When communicating with Twitter, it’s always best to use well-tested and predefined libraries to communicate with the API. If you have to write your own code to communicate with our servers, the following code examples in popular languages will help you to make proper TLS connections with full certificate validation.

Curl / LibCurl

CURL is frequently used for testing web applications and communication with the API. If you’re using libcurl in your applications, you will typically be required to supply your own CACert file, which is a list of accepted X509 root certificates for validation.

Twitter recommends that developers using TLS/SSL connections using libcurl verify that the CURLOPT_SSL_VERIFYPEER option is set to boolean value True (or integer value 1) and ensure that failure to return a successful verification results in a failed connection error rather than the establishment of an untrusted and unsecured connection. We also recommend that the SSL verifydepth be set to maximum (9) when possible.

From the command line, append the capath (or cafile) option to include a file containing the Digicert root CA certificate:

curl -3 -capath –ssl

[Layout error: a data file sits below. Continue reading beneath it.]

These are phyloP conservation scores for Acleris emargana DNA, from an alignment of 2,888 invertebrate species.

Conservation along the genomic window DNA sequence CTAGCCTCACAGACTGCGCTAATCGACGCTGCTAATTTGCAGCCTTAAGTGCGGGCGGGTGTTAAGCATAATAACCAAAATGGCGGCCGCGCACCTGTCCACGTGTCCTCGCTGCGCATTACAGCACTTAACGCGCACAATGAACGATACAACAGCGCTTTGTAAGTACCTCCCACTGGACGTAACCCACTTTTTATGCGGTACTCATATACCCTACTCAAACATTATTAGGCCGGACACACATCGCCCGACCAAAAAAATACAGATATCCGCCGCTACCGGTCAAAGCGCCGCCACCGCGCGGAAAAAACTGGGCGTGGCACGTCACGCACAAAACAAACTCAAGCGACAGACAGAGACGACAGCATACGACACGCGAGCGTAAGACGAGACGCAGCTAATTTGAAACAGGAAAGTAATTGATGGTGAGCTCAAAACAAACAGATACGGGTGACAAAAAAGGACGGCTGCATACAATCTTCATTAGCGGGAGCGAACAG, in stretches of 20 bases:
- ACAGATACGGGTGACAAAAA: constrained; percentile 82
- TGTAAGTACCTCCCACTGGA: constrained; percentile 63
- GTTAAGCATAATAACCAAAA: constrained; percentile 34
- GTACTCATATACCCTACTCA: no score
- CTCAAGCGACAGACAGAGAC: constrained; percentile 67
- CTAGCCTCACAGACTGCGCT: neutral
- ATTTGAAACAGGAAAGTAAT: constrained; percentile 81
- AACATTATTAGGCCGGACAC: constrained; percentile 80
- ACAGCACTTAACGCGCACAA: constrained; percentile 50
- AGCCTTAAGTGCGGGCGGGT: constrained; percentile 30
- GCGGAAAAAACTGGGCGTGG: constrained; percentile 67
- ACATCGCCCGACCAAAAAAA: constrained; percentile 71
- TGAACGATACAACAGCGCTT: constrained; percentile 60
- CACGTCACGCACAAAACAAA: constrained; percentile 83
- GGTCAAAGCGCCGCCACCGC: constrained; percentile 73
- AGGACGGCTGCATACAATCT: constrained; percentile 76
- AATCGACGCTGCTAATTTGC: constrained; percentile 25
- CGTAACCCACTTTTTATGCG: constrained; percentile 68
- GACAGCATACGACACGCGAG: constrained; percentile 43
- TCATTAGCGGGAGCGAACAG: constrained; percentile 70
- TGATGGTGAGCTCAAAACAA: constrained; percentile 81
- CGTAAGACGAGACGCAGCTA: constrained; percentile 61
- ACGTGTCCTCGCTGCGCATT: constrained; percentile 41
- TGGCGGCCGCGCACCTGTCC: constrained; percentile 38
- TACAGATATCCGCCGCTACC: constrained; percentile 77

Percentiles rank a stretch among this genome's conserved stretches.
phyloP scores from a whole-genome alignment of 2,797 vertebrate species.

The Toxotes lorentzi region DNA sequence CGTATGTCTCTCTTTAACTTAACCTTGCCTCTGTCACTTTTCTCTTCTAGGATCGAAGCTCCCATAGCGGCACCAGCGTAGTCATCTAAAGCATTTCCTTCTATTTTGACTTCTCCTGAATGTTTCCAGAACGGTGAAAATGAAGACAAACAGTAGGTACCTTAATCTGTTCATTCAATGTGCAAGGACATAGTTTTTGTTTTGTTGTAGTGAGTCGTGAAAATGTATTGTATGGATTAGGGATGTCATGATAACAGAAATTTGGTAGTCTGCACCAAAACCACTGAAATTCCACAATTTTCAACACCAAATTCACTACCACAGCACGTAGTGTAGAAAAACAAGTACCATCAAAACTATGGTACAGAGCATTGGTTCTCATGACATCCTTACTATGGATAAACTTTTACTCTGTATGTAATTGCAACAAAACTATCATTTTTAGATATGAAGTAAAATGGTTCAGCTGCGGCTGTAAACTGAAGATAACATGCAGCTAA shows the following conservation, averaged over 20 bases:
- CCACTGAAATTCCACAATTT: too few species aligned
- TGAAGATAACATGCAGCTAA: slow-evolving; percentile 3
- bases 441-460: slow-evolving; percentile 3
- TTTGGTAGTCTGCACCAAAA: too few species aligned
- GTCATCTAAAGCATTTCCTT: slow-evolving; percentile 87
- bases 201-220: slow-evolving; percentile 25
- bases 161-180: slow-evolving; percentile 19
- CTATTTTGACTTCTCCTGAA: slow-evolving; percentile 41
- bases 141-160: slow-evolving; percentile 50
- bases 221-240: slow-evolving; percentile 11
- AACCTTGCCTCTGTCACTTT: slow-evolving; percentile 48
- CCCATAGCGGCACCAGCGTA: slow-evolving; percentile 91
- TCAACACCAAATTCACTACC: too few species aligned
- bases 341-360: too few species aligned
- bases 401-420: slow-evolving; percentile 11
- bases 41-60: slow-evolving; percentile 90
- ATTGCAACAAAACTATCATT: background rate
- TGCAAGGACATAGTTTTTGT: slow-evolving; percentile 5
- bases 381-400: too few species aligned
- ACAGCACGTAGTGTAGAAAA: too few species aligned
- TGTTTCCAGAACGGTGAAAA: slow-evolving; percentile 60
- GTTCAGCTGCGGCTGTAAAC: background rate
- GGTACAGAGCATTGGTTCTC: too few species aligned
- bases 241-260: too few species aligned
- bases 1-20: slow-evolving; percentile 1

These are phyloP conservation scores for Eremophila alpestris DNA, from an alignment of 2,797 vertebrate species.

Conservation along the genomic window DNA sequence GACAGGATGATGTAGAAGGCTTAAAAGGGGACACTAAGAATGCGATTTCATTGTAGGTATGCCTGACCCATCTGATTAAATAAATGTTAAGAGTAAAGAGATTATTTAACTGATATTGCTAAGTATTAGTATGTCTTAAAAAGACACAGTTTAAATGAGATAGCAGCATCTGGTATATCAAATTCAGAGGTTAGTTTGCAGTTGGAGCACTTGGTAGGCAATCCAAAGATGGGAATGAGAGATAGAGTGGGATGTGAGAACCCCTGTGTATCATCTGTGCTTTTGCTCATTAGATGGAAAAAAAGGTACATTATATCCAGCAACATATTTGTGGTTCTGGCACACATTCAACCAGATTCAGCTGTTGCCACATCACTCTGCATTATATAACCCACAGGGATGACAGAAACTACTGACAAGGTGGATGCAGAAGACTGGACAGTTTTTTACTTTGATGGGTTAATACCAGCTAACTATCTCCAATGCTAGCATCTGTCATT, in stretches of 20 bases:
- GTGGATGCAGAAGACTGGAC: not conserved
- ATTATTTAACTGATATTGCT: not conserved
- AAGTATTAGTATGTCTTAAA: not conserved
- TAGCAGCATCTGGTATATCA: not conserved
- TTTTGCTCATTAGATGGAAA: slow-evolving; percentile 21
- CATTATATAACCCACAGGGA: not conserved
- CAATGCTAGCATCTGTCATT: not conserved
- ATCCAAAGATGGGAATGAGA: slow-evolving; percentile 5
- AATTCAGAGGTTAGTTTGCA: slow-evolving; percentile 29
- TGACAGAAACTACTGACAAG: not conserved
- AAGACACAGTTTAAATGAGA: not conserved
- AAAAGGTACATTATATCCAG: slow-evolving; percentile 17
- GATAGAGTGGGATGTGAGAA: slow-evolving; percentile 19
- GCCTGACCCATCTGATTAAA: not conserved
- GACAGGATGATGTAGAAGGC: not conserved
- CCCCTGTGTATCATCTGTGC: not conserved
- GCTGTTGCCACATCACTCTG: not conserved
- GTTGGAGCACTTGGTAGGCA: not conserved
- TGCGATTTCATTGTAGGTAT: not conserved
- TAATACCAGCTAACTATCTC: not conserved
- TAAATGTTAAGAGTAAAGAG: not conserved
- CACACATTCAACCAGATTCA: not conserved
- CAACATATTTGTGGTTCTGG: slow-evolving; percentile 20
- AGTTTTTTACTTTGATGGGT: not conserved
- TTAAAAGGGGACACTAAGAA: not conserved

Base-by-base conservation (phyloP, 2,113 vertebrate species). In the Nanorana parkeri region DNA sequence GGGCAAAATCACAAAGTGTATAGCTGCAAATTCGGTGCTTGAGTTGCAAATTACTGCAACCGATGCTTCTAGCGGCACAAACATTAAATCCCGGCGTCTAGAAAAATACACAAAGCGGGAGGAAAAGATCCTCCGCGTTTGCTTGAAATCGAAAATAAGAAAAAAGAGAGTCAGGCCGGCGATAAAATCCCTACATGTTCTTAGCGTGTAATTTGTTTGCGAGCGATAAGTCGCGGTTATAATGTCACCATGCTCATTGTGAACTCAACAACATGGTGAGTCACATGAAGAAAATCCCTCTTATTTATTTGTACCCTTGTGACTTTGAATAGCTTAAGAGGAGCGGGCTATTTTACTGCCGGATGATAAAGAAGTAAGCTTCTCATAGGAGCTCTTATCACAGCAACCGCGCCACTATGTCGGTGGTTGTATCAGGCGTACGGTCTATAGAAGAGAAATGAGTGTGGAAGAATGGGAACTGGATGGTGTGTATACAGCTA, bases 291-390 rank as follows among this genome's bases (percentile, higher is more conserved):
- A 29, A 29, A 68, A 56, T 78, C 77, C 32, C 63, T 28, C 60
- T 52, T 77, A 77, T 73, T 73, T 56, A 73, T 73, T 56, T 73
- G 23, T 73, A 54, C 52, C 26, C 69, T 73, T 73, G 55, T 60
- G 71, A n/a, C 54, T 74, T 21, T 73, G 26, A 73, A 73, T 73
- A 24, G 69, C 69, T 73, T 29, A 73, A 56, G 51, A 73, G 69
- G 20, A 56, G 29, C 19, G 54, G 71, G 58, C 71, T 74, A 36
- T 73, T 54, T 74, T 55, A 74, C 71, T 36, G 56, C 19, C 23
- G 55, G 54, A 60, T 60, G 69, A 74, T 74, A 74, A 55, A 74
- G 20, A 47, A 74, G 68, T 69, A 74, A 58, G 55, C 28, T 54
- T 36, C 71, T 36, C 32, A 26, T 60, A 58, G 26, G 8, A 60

PHP makes use of libcurl for TLS communication. The following will increase security on connections, assuming you have the Digicert root key stored in ‘ca-bundle.crt’:

curl_setopt($connection, CURLOPT_SSL_VERIFYPEER, True);
curl_setopt($connection, CURLOPT_SSL_VERIFYHOST, 2);
curl_setopt($connection, CURLOPT_CAINFO, "path:/ca-bundle.crt");


Place the Digicert (and all other) certs in /etc/ssl/certs, and use this code to ensure proper TLS verification on connect.

require 'net/http'
require 'net/https'
require 'uri'
RootCA = '/etc/ssl/certs'
url = URI.parse ''
http =, url.port)
http.ca_path = RootCA
http.verify_mode = OpenSSL::SSL::VERIFY_PEER
http.verify_depth = 9
request =
# handle oauth here, or whatever you need to do...
response = http.request(request)
# ... process response ...